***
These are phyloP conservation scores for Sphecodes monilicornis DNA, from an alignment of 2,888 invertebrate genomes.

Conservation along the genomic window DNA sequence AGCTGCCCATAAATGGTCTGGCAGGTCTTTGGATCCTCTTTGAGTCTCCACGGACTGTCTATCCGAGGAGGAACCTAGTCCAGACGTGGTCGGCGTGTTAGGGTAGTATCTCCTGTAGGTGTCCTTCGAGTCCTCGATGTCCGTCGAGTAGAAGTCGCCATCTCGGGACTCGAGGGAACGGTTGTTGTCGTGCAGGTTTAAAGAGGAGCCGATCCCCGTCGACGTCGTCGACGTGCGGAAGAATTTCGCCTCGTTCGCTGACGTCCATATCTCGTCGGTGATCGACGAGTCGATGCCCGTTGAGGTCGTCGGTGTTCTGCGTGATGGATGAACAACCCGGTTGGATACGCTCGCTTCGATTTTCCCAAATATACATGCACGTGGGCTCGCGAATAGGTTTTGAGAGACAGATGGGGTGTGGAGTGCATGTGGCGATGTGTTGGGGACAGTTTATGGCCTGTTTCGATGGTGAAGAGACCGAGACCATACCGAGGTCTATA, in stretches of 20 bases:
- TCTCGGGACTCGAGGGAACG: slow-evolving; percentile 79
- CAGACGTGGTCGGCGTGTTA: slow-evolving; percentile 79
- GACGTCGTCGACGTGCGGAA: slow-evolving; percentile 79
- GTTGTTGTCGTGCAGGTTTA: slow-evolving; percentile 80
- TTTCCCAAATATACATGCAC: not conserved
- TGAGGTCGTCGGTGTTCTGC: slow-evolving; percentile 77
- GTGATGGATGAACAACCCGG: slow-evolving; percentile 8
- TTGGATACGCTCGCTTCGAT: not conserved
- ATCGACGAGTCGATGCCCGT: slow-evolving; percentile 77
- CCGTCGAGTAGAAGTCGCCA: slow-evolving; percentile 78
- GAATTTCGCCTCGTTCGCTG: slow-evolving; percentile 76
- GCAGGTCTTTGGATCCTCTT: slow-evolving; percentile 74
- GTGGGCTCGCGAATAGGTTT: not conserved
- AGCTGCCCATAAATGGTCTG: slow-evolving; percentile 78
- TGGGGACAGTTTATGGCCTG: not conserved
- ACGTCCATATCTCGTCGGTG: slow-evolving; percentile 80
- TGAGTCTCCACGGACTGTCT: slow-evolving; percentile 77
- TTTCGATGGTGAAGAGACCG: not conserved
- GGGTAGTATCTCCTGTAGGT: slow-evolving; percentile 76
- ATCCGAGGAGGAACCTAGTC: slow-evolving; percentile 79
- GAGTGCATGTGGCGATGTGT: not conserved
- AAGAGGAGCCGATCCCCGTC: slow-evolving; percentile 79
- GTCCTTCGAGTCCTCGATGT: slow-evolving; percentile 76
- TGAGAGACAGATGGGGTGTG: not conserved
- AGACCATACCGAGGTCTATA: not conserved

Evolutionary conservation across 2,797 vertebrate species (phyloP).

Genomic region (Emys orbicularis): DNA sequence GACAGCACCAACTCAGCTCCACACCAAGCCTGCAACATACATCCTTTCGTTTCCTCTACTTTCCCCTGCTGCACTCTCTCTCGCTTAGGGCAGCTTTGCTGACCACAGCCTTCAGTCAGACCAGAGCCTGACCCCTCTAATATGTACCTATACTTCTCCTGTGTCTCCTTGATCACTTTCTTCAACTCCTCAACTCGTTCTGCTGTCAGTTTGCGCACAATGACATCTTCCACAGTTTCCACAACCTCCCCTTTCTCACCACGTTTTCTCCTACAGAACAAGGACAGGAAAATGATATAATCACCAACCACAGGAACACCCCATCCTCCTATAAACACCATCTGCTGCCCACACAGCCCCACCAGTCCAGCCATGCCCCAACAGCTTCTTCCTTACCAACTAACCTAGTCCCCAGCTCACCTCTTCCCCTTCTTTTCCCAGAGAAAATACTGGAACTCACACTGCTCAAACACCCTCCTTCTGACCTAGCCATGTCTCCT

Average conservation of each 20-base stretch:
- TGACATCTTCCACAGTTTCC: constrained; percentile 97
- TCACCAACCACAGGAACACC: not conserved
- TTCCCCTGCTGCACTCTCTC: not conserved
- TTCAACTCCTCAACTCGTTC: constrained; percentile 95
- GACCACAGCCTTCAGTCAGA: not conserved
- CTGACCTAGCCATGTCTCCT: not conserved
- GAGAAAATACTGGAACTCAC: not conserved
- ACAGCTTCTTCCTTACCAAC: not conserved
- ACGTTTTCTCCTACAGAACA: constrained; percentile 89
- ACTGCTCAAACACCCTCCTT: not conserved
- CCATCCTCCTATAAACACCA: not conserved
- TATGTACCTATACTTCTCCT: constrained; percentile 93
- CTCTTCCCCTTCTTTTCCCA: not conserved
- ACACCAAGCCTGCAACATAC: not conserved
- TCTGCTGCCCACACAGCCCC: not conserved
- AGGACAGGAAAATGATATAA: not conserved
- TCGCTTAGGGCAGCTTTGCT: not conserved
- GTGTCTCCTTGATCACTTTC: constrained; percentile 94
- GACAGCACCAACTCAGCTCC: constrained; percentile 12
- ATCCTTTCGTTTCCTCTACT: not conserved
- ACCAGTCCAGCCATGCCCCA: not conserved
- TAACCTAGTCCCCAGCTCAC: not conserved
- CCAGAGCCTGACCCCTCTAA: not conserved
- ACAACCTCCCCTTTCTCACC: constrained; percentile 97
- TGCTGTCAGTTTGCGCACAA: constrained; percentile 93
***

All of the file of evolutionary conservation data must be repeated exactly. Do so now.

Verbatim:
These are phyloP conservation scores for Sphecodes monilicornis DNA, from an alignment of 2,888 invertebrate genomes.

Conservation along the genomic window DNA sequence AGCTGCCCATAAATGGTCTGGCAGGTCTTTGGATCCTCTTTGAGTCTCCACGGACTGTCTATCCGAGGAGGAACCTAGTCCAGACGTGGTCGGCGTGTTAGGGTAGTATCTCCTGTAGGTGTCCTTCGAGTCCTCGATGTCCGTCGAGTAGAAGTCGCCATCTCGGGACTCGAGGGAACGGTTGTTGTCGTGCAGGTTTAAAGAGGAGCCGATCCCCGTCGACGTCGTCGACGTGCGGAAGAATTTCGCCTCGTTCGCTGACGTCCATATCTCGTCGGTGATCGACGAGTCGATGCCCGTTGAGGTCGTCGGTGTTCTGCGTGATGGATGAACAACCCGGTTGGATACGCTCGCTTCGATTTTCCCAAATATACATGCACGTGGGCTCGCGAATAGGTTTTGAGAGACAGATGGGGTGTGGAGTGCATGTGGCGATGTGTTGGGGACAGTTTATGGCCTGTTTCGATGGTGAAGAGACCGAGACCATACCGAGGTCTATA, in stretches of 20 bases:
- TCTCGGGACTCGAGGGAACG: slow-evolving; percentile 79
- CAGACGTGGTCGGCGTGTTA: slow-evolving; percentile 79
- GACGTCGTCGACGTGCGGAA: slow-evolving; percentile 79
- GTTGTTGTCGTGCAGGTTTA: slow-evolving; percentile 80
- TTTCCCAAATATACATGCAC: not conserved
- TGAGGTCGTCGGTGTTCTGC: slow-evolving; percentile 77
- GTGATGGATGAACAACCCGG: slow-evolving; percentile 8
- TTGGATACGCTCGCTTCGAT: not conserved
- ATCGACGAGTCGATGCCCGT: slow-evolving; percentile 77
- CCGTCGAGTAGAAGTCGCCA: slow-evolving; percentile 78
- GAATTTCGCCTCGTTCGCTG: slow-evolving; percentile 76
- GCAGGTCTTTGGATCCTCTT: slow-evolving; percentile 74
- GTGGGCTCGCGAATAGGTTT: not conserved
- AGCTGCCCATAAATGGTCTG: slow-evolving; percentile 78
- TGGGGACAGTTTATGGCCTG: not conserved
- ACGTCCATATCTCGTCGGTG: slow-evolving; percentile 80
- TGAGTCTCCACGGACTGTCT: slow-evolving; percentile 77
- TTTCGATGGTGAAGAGACCG: not conserved
- GGGTAGTATCTCCTGTAGGT: slow-evolving; percentile 76
- ATCCGAGGAGGAACCTAGTC: slow-evolving; percentile 79
- GAGTGCATGTGGCGATGTGT: not conserved
- AAGAGGAGCCGATCCCCGTC: slow-evolving; percentile 79
- GTCCTTCGAGTCCTCGATGT: slow-evolving; percentile 76
- TGAGAGACAGATGGGGTGTG: not conserved
- AGACCATACCGAGGTCTATA: not conserved

Evolutionary conservation across 2,797 vertebrate species (phyloP).

Genomic region (Emys orbicularis): DNA sequence GACAGCACCAACTCAGCTCCACACCAAGCCTGCAACATACATCCTTTCGTTTCCTCTACTTTCCCCTGCTGCACTCTCTCTCGCTTAGGGCAGCTTTGCTGACCACAGCCTTCAGTCAGACCAGAGCCTGACCCCTCTAATATGTACCTATACTTCTCCTGTGTCTCCTTGATCACTTTCTTCAACTCCTCAACTCGTTCTGCTGTCAGTTTGCGCACAATGACATCTTCCACAGTTTCCACAACCTCCCCTTTCTCACCACGTTTTCTCCTACAGAACAAGGACAGGAAAATGATATAATCACCAACCACAGGAACACCCCATCCTCCTATAAACACCATCTGCTGCCCACACAGCCCCACCAGTCCAGCCATGCCCCAACAGCTTCTTCCTTACCAACTAACCTAGTCCCCAGCTCACCTCTTCCCCTTCTTTTCCCAGAGAAAATACTGGAACTCACACTGCTCAAACACCCTCCTTCTGACCTAGCCATGTCTCCT

Average conservation of each 20-base stretch:
- TGACATCTTCCACAGTTTCC: constrained; percentile 97
- TCACCAACCACAGGAACACC: not conserved
- TTCCCCTGCTGCACTCTCTC: not conserved
- TTCAACTCCTCAACTCGTTC: constrained; percentile 95
- GACCACAGCCTTCAGTCAGA: not conserved
- CTGACCTAGCCATGTCTCCT: not conserved
- GAGAAAATACTGGAACTCAC: not conserved
- ACAGCTTCTTCCTTACCAAC: not conserved
- ACGTTTTCTCCTACAGAACA: constrained; percentile 89
- ACTGCTCAAACACCCTCCTT: not conserved
- CCATCCTCCTATAAACACCA: not conserved
- TATGTACCTATACTTCTCCT: constrained; percentile 93
- CTCTTCCCCTTCTTTTCCCA: not conserved
- ACACCAAGCCTGCAACATAC: not conserved
- TCTGCTGCCCACACAGCCCC: not conserved
- AGGACAGGAAAATGATATAA: not conserved
- TCGCTTAGGGCAGCTTTGCT: not conserved
- GTGTCTCCTTGATCACTTTC: constrained; percentile 94
- GACAGCACCAACTCAGCTCC: constrained; percentile 12
- ATCCTTTCGTTTCCTCTACT: not conserved
- ACCAGTCCAGCCATGCCCCA: not conserved
- TAACCTAGTCCCCAGCTCAC: not conserved
- CCAGAGCCTGACCCCTCTAA: not conserved
- ACAACCTCCCCTTTCTCACC: constrained; percentile 97
- TGCTGTCAGTTTGCGCACAA: constrained; percentile 93